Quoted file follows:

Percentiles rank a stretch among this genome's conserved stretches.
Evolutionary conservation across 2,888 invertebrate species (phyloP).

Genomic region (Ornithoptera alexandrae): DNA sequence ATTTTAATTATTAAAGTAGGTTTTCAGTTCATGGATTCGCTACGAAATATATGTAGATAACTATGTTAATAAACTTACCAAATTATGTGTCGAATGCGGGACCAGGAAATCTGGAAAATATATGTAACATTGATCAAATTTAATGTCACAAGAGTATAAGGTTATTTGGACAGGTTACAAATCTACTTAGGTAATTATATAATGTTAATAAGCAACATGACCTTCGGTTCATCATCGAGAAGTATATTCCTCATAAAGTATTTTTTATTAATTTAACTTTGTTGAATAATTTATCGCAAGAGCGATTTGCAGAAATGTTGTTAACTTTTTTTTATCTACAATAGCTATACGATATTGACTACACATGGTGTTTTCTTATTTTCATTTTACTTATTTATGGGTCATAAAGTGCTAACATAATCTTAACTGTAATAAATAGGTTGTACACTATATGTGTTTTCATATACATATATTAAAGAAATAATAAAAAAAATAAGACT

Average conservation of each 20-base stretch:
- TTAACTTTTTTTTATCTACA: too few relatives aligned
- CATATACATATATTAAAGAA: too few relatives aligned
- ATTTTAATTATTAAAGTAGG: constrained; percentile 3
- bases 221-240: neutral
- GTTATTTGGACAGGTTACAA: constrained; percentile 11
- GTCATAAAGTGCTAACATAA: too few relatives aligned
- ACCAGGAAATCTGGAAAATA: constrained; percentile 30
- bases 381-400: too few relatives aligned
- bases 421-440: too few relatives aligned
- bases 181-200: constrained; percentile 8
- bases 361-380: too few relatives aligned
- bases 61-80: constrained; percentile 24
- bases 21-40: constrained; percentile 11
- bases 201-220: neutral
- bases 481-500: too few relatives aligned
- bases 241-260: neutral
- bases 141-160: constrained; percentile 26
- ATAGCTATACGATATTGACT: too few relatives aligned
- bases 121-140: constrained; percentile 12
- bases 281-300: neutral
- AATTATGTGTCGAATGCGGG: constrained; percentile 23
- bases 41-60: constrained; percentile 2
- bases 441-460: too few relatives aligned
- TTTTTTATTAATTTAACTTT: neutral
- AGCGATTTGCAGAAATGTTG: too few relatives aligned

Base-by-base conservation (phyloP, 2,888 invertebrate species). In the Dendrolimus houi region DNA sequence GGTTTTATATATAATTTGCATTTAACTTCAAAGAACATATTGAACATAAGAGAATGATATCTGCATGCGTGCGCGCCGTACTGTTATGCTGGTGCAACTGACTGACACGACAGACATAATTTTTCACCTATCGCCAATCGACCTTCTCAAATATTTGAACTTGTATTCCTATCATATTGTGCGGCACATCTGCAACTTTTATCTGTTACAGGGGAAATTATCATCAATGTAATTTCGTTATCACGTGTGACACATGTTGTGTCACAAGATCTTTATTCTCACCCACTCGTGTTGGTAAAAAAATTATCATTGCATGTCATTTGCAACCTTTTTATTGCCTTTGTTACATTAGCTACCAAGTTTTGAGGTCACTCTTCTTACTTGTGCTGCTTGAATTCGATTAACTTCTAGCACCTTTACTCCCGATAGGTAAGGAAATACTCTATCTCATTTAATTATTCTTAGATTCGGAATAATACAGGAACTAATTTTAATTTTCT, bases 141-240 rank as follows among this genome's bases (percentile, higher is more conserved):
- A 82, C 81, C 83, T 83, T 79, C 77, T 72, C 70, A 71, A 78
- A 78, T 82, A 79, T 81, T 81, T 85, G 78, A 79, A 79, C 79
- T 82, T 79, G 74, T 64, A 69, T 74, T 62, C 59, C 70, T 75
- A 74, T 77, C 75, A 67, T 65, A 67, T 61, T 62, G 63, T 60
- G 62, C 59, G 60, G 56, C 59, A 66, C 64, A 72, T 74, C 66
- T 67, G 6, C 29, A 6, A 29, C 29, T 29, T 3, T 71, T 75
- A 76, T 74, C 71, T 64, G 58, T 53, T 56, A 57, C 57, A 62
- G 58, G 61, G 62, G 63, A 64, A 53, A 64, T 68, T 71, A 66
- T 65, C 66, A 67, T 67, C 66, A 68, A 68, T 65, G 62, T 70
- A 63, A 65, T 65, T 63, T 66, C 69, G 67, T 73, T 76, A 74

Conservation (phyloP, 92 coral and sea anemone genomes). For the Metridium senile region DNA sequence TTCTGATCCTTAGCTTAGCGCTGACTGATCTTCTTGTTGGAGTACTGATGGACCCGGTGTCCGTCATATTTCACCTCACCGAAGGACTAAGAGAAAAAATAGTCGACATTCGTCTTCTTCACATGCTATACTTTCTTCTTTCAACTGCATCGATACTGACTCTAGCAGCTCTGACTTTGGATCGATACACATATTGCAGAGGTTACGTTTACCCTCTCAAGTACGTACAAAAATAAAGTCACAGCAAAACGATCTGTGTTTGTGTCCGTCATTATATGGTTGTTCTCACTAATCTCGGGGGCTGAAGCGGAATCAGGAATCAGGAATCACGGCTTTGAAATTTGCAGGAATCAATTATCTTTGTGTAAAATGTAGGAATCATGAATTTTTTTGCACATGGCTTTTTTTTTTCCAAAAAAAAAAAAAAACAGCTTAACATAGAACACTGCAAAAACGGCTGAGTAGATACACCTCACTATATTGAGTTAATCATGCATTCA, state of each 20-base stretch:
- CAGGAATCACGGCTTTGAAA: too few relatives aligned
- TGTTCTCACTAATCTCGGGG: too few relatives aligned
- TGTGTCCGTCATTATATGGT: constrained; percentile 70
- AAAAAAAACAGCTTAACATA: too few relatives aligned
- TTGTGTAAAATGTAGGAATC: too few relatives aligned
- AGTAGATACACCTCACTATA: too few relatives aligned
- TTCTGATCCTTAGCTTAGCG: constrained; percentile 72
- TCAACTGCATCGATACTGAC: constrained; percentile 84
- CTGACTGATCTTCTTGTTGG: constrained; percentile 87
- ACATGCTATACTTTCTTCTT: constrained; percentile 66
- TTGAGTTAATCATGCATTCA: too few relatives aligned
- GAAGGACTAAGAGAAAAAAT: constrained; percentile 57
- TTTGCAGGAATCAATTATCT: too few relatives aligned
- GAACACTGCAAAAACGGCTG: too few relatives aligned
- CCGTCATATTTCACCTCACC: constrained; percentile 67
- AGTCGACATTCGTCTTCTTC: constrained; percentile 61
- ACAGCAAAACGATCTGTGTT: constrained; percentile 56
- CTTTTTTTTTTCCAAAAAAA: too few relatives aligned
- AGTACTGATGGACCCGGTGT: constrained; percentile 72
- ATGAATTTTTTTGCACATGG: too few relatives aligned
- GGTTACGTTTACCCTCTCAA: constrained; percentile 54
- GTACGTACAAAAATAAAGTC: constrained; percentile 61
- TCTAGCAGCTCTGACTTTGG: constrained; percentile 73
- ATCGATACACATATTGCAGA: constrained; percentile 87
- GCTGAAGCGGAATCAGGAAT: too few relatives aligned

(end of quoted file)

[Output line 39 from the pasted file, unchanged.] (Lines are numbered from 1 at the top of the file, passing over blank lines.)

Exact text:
- T 65, C 66, A 67, T 67, C 66, A 68, A 68, T 65, G 62, T 70